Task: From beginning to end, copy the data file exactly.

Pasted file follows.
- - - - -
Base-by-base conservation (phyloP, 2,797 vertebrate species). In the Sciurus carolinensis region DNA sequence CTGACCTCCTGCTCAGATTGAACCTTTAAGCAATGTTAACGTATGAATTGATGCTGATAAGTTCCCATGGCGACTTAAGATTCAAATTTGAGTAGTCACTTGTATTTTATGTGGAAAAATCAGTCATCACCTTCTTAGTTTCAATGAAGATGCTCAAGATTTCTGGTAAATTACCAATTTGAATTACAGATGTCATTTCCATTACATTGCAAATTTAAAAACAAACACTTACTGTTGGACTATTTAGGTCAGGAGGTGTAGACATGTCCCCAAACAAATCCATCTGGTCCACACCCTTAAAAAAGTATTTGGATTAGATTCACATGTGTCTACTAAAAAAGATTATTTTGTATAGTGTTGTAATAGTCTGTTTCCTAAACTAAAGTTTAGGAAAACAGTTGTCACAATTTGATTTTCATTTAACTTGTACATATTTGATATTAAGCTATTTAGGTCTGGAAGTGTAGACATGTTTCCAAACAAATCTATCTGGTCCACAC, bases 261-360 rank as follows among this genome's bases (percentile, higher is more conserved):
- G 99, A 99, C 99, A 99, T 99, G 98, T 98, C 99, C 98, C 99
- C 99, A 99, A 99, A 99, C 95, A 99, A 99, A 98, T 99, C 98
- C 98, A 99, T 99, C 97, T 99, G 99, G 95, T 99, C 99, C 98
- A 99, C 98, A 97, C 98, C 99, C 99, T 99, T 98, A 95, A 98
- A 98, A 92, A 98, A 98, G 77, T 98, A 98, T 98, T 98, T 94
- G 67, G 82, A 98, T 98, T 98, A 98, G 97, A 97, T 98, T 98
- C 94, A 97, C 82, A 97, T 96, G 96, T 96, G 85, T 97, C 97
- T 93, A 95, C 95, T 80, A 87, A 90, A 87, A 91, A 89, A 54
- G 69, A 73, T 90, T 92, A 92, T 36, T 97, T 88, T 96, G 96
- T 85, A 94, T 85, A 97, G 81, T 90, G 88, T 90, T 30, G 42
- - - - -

Base-by-base conservation (phyloP, 2,797 vertebrate species). In the Sciurus carolinensis region DNA sequence CTGACCTCCTGCTCAGATTGAACCTTTAAGCAATGTTAACGTATGAATTGATGCTGATAAGTTCCCATGGCGACTTAAGATTCAAATTTGAGTAGTCACTTGTATTTTATGTGGAAAAATCAGTCATCACCTTCTTAGTTTCAATGAAGATGCTCAAGATTTCTGGTAAATTACCAATTTGAATTACAGATGTCATTTCCATTACATTGCAAATTTAAAAACAAACACTTACTGTTGGACTATTTAGGTCAGGAGGTGTAGACATGTCCCCAAACAAATCCATCTGGTCCACACCCTTAAAAAAGTATTTGGATTAGATTCACATGTGTCTACTAAAAAAGATTATTTTGTATAGTGTTGTAATAGTCTGTTTCCTAAACTAAAGTTTAGGAAAACAGTTGTCACAATTTGATTTTCATTTAACTTGTACATATTTGATATTAAGCTATTTAGGTCTGGAAGTGTAGACATGTTTCCAAACAAATCTATCTGGTCCACAC, bases 261-360 rank as follows among this genome's bases (percentile, higher is more conserved):
- G 99, A 99, C 99, A 99, T 99, G 98, T 98, C 99, C 98, C 99
- C 99, A 99, A 99, A 99, C 95, A 99, A 99, A 98, T 99, C 98
- C 98, A 99, T 99, C 97, T 99, G 99, G 95, T 99, C 99, C 98
- A 99, C 98, A 97, C 98, C 99, C 99, T 99, T 98, A 95, A 98
- A 98, A 92, A 98, A 98, G 77, T 98, A 98, T 98, T 98, T 94
- G 67, G 82, A 98, T 98, T 98, A 98, G 97, A 97, T 98, T 98
- C 94, A 97, C 82, A 97, T 96, G 96, T 96, G 85, T 97, C 97
- T 93, A 95, C 95, T 80, A 87, A 90, A 87, A 91, A 89, A 54
- G 69, A 73, T 90, T 92, A 92, T 36, T 97, T 88, T 96, G 96
- T 85, A 94, T 85, A 97, G 81, T 90, G 88, T 90, T 30, G 42